Thus cheered on his way, Allen set out in 1885 with a private and sergeant on an exploring achievement that ranks with those of Lewis and Clark. He made his way up the Copper River in southern Alaska, over the Alaska Range and down the Tanana to the Yukon, charting these river systems for the first time. Then he decided to take a look at the Koyukuk. He headed north some 200 miles over land he said was as saturated as a wet sponge. He had not intended to explore the Koyukuk, but where he encountered it—1,030 river-miles from the sea—the Koyukuk was 300 yards wide, 14 feet deep and moving four miles an hour. He thought that perhaps it flowed from some immense lake in the flatlands that Dall said stretched to the Arctic. But after poling upstream for seven days Allen became aware of cold winds that had to come from snow peaks. He turned north up a big tributary, later called John River, and found himself in the central Brooks Range, with snow-covered mountains stretching from east to west along the northern horizon.
Allen's book about this trip has perhaps the least fetching title in the annals of exploration. He called it Report of an Expedition to the Copper, Tanana and Koyukuk Rivers in the Territory of Alaska for the Purpose of Obtaining All Information which Will Be Valuable and Important Especially to the Military Branch of the Government. Whether or not this was an elliptical reference to his orders, it killed the sale of the book. But Allen's later career was so distinguished—he was commander of the Army of Occupation in Germany in 1919 and military attach� to Berlin and Moscow—that his youthful exploration was forgotten. He named the mountains for William Endicott, the Secretary of War in Cleveland's administration, and a generation passed before it was known that half a dozen separate chains—the Romanzof Mountains, the Endicotts and others—were part of a single connected range. The whole range was then named for Dr. Alfred Brooks, an Alaskan authority and director of the U.S. Geological Survey.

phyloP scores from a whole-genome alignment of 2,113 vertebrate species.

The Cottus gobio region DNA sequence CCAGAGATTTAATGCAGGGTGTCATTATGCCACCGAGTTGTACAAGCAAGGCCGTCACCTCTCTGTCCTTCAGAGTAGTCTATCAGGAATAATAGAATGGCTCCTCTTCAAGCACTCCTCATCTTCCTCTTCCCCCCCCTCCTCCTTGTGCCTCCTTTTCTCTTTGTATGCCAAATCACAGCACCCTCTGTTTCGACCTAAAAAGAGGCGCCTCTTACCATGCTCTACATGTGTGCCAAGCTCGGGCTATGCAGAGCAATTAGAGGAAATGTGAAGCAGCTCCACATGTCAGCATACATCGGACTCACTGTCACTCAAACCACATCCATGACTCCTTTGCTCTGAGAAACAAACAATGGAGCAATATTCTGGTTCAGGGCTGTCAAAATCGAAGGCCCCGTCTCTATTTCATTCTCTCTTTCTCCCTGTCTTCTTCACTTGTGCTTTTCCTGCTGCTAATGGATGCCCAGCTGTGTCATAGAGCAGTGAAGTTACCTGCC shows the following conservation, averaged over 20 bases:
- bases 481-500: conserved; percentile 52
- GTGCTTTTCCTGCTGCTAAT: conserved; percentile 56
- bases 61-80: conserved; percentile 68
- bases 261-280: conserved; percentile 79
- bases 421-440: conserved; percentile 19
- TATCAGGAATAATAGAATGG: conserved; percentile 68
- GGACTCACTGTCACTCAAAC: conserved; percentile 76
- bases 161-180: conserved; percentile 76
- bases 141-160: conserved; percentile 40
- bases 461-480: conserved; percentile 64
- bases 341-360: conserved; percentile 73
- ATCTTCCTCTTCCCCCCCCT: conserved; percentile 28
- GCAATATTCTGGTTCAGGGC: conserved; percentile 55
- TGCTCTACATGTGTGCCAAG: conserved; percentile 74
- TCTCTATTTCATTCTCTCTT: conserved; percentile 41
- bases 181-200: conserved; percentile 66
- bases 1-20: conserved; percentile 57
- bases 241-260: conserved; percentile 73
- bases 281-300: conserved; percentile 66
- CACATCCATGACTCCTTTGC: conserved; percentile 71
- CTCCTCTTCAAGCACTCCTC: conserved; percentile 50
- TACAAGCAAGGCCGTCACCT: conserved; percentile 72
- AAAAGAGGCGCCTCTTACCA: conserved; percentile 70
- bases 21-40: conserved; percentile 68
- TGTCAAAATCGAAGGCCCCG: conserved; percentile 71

Lieutenant Allen did not know it, but in that same winter of 1885 a Navy expedition reached the Brooks Range only 130 miles west of where he was. Lieutenant George Stoney headed a party of six officers and 12 men. They spent the months of darkness in a cabin they called Fort Cosmos. Unlike Allen, Stoney was a vivid writer, but he was even more unfortunate: his book disappeared. One of his officers, Ensign William Howard (aged 26), became the first explorer ever to cross through the mountains to the Arctic, so Stoney had a genuine adventure story to tell. He was amazed at the grandeur of the setting: magnificent scenery, deep gorges, rolling valleys, turbulent rivers, enormous waterfalls and the incredible variety of the mountains—"They appear every way and shape; there are rugged, weather-scarred peaks, lofty minarets, high towers and rounded domes, with circular knobs, flat tops, serrated edges and smooth backbones." The lakes were filled with salmon, the largest reaching six feet long. Sheefish—which some gourmets say is the best-tasting fish in the world—were plentiful. The men lived on ptarmigan, rabbits, geese, ducks and 2,500 pounds of caribou meat, with fresh meat twice a week during the winter and every day in the spring.
Congress authorized the publication of Stoney's book (called Naval Explorations in Alaska
), but then, as Stoney wrote laconically, "In some way the papers have mysteriously disappeared." They were never found.
In 1898 some 80,000 gold seekers arrived in Alaska, and 1,200 of these strayed into the upper Koyukuk region and the southern foothills of the Brooks Range. One prospector picked up a nugget worth $660 on a creek that flowed into the North Fork of the Koyukuk. On nearby Howard Creek another prospector found a $1,100 nugget. Half a dozen towns started on the edge of the mountain country, but the Brooks Range was never popular gold-hunting territory. Two towns survived, after a fashion. Wiseman, with a population of 80 in 1929, was down to five inhabitants last year. Bettles, at the junction of the John River and the Koyukuk, is now only a landing field.